As if seed beetles weren’t cool enough… They have several amazing behaviors, one of which I will get around to sharing one of these days, but I was also recently alerted to the fact that seed beetle males have very spiky genitalia. A team of researchers had studied the spiky seed beetle phallus and could only speculate on what the organ actually did. So, they shaved the spikes off to see how it impacted reproduction. The results generated more questions than they answered and we still don’t know what the leakage of seminal fluids into the female’s bloodstream (the result of that spiky appendage) actually does, but generating new questions is one hallmark of scientific experimentation. Science wouldn’t be nearly as exciting if we did an experiment and suddenly knew everything there is so know!

Hopefully I’ve convinced you that you should read Not Exactly Rocket Science, if you don’t already. I think it’s a great example of science writing at its best, so head on over and see what new and interesting things you can learn about life, the universe, and everything! You won’t regret it! Well, usually you won’t regret it. That face mite post you might regret just a little… *scratch, scratch, scratch*


Unless otherwise stated, all text, images, and video are copyright © C. L. Goforth

Circus of the Spineless! (No. 71)

Ah, the joys of winter!  Snowy, cold weather (at least if you live somewhere other than sunny, warm Arizona like I do!).  The air is crisp, icy, and clean.  Crunchy dead leaves crackle underfoot as you walk.  Weak sunlight filters through spindly, naked tree branches in a feeble attempt to warm the earth.  Everything seems to be frozen in place and time.  And, apparently, hardly anyone has anything to say about invertebrates!  This month’s Circus is compliments of six hearty bloggers, braving the elements to bring you the latest and greatest in spineless news!


African Common White, Belenois creona. Photo by Colin Beale at

Of course, not everyone blogs in cold places.  For example, there was a fantastic migration of butterflies in Tanzania early in February.  Hundreds of white butterflies flew past the awe-struck Colin Beale each minute, and he gleefully documented the event on his blog Safari Ecology.  A man after my own heart, he decided to collect some data and invited readers to map their sightings, then posted some preliminary results!  Everyone give Mr. Beale a round of applause for taking the initiative to write about an amazing event, then turning the experience into a meaningful scientific data gathering exercise!  I for one think this is completely awesome.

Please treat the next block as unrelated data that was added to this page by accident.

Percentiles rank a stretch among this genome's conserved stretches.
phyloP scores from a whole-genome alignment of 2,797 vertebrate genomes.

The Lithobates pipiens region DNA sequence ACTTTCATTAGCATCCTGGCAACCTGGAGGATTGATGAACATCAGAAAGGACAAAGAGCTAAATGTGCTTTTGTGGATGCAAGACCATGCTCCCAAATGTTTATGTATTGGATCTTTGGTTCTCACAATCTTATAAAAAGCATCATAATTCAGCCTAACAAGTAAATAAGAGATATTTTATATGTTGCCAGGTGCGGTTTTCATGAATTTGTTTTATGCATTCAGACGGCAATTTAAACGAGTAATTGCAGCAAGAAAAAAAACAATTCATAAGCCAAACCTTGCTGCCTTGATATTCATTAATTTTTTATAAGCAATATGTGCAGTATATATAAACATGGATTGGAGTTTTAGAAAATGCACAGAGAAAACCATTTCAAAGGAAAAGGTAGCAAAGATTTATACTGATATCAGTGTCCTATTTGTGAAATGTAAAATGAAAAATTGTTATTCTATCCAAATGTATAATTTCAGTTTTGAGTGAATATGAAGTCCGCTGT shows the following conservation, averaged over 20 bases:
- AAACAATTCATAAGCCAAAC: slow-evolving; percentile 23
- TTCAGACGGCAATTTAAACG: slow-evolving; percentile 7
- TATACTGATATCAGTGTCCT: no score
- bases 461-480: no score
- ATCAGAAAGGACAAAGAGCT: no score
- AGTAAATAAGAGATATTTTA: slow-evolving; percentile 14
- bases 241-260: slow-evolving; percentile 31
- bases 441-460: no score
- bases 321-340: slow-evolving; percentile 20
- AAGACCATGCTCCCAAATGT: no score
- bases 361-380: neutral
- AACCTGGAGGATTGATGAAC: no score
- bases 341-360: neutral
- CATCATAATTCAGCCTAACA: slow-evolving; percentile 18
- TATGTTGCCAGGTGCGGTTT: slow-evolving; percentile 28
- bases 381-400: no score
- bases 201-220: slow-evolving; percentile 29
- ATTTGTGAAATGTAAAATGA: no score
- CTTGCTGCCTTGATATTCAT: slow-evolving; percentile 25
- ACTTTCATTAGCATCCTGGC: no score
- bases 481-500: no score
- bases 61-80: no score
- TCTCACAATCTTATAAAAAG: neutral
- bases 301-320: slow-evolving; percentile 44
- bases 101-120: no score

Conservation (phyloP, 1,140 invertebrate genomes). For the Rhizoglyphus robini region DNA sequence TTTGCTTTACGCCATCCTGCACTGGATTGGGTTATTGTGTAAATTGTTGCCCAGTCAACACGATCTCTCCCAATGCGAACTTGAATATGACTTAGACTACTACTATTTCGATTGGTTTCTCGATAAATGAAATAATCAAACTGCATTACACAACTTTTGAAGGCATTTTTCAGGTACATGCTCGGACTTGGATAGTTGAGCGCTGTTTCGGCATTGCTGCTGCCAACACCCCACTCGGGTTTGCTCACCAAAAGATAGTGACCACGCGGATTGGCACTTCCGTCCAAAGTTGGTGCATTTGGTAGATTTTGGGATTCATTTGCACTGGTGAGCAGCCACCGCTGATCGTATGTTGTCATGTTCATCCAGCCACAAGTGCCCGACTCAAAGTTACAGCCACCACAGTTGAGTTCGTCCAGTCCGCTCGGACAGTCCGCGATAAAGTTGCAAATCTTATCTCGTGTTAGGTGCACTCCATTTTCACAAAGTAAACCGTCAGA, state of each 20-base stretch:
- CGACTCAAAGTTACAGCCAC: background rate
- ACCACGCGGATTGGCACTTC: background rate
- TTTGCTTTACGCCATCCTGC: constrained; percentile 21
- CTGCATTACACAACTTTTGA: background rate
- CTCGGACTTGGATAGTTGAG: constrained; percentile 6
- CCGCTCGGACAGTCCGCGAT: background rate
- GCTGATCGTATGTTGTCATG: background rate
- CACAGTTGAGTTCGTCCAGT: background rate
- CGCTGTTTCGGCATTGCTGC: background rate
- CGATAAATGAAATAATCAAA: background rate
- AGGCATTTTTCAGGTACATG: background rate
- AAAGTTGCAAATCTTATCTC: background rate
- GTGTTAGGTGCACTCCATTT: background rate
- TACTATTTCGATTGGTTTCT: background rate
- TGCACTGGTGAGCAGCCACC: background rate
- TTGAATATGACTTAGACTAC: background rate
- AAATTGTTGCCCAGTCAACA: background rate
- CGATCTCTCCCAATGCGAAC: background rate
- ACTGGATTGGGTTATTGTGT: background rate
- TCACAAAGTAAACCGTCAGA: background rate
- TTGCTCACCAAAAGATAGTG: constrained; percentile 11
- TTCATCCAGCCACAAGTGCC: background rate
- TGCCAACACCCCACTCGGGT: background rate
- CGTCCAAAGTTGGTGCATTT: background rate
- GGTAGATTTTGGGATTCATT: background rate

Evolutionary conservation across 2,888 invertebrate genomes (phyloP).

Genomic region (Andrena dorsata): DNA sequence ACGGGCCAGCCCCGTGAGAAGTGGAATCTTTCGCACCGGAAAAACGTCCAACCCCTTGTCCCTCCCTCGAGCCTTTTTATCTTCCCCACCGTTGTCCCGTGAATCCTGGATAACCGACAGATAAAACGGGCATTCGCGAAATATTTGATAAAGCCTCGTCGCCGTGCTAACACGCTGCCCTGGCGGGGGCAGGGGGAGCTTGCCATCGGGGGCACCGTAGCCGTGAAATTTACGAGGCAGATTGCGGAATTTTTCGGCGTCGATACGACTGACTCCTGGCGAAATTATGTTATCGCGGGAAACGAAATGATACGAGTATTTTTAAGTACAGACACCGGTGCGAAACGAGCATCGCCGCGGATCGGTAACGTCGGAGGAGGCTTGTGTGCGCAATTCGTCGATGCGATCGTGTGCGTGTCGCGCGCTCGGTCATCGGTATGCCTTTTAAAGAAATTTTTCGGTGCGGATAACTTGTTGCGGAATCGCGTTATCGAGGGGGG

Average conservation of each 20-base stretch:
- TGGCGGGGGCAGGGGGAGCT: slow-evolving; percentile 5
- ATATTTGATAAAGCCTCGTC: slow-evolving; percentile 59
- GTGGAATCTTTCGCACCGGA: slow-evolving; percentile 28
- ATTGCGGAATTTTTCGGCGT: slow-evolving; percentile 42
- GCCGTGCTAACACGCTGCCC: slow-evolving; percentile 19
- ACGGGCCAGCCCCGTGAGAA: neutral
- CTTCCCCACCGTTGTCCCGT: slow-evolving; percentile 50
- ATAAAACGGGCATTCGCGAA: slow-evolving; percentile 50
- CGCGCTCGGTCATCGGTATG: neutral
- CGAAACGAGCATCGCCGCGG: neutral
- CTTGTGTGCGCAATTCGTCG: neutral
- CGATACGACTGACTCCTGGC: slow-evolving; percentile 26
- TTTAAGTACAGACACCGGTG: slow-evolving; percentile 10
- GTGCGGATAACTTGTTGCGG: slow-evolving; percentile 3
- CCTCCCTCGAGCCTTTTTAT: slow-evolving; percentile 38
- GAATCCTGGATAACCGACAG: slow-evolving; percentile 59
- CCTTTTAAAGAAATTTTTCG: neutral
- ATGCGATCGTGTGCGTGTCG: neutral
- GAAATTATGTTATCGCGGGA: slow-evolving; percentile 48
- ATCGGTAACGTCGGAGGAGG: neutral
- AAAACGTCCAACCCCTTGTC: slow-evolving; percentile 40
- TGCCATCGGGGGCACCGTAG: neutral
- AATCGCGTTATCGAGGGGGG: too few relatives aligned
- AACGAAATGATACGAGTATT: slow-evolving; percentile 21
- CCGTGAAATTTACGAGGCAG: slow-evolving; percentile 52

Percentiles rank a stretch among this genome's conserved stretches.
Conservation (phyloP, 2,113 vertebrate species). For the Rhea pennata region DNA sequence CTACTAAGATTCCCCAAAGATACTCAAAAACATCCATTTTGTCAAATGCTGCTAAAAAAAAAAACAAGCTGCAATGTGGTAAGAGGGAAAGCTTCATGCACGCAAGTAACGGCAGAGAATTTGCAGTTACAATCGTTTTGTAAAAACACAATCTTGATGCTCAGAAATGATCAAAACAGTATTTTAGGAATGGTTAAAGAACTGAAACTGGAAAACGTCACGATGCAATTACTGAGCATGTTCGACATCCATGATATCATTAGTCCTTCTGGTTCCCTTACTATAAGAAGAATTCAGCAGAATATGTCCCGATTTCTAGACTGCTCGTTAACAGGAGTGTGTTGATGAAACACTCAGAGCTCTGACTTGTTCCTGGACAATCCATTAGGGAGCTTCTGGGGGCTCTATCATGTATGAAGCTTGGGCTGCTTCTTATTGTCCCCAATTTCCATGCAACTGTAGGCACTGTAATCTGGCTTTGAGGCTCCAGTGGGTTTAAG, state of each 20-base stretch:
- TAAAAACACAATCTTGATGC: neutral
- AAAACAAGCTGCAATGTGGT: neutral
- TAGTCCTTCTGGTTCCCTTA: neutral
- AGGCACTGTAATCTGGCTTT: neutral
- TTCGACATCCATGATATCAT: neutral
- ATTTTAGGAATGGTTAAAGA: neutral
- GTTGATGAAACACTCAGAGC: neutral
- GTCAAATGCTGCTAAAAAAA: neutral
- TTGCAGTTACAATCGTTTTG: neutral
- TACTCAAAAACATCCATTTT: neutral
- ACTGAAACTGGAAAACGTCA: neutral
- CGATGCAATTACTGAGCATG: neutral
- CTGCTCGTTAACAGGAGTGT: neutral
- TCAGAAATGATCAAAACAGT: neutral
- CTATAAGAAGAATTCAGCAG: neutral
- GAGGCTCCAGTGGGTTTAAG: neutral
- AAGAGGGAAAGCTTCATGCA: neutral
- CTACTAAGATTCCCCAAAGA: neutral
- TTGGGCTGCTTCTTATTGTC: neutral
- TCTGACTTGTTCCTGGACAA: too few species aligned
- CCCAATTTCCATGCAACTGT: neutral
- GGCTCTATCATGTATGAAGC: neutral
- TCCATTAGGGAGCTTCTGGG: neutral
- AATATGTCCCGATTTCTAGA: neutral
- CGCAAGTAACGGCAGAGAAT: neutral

Hermit crab changes its shell

Hermit crab changes its shell. Image courtesy of The BlennyWatcher Blog, Hermit crab changes its shell.

A few other intrepid bloggers from warmer climates posted about their own experiences.  Anna DeLoach of The BlennyWatcher Blog contributed an excellent story about night diving in Indonesia, hermit crabs, and the joy of new experiences.  Ever wonder what the back part of a hermit crab looks like?  Now’s your chance!  Head on over to BlennyWatcher and take a peek at some naked crabs.

Another marine story comes from Zen Faulkes of NeuroDojo who recently discovered a beach full of Portuguese men of war while collecting data.  The description of the pain these creatures inflict with a flick of their tentacles is fascinating and the alien blue color of the animals spread across the beach is just wonderful.  The post also details the trials and tribulations researchers experience in the pursuit of data.  Check it out!

Snow fly

Snow fly. Photo by Rebecca Deatsman at

And then there’s Rebecca Deatsman from Rebecca in the Woods, the one lone, brave soul who ventured out into the snow-covered north woods for her post’s information.  But oh!  Is there anything better than insects that live on the snow?  I think not!  Read about Ms. Deatman’s discovery of snow flies in her fascinating post.  You won’t regret it.

Several other bloggers kept us up to date on the news of our favorite spineless animals.  A giant amphiphod made headlines in February.  Happily, Mr. Faulkes of NeuroDojo was there to fill in some gaps in the news coverage.  While the BBC and other news outlets suggested the giant crustacean was new to science, Mr. Faulkes sets us straight: it’s likely a rare species of deepwater marine amphipod called Alicella gigantea.  However, even if the species isn’t new to science, there are still a lot of unknowns, so head on over to NeuroDojo to read more about the fascinatingly unusual “superprawn!”


Jumping spider

Ever wonder how a spider moves with its freaky unpaired leg muscles?  Many small spiders contract their leg muscles and then use hydraulic pressure to move the legs back into place because they lack the second set of muscles necessary to do so.  But do bigger spiders do the same thing?  Once again, Mr. Faulkes comes to our rescue, presenting a new paper that suggests that jumping spiders do things a little differently.  Check it out.

Did you hear about the flying squid?  No, this isn’t the start of a bad joke, and boy does Danna Staaf have the story for you!  Some squid species launch themselves out of the water and “fly” occasionally rather than swimming constantly.  Want to know why?  Over on Squid a Day, you’ll learn more about this fascinating behavior, and get to see some of the data from the Ocean Sciences meeting that prompted the recent media frenzy.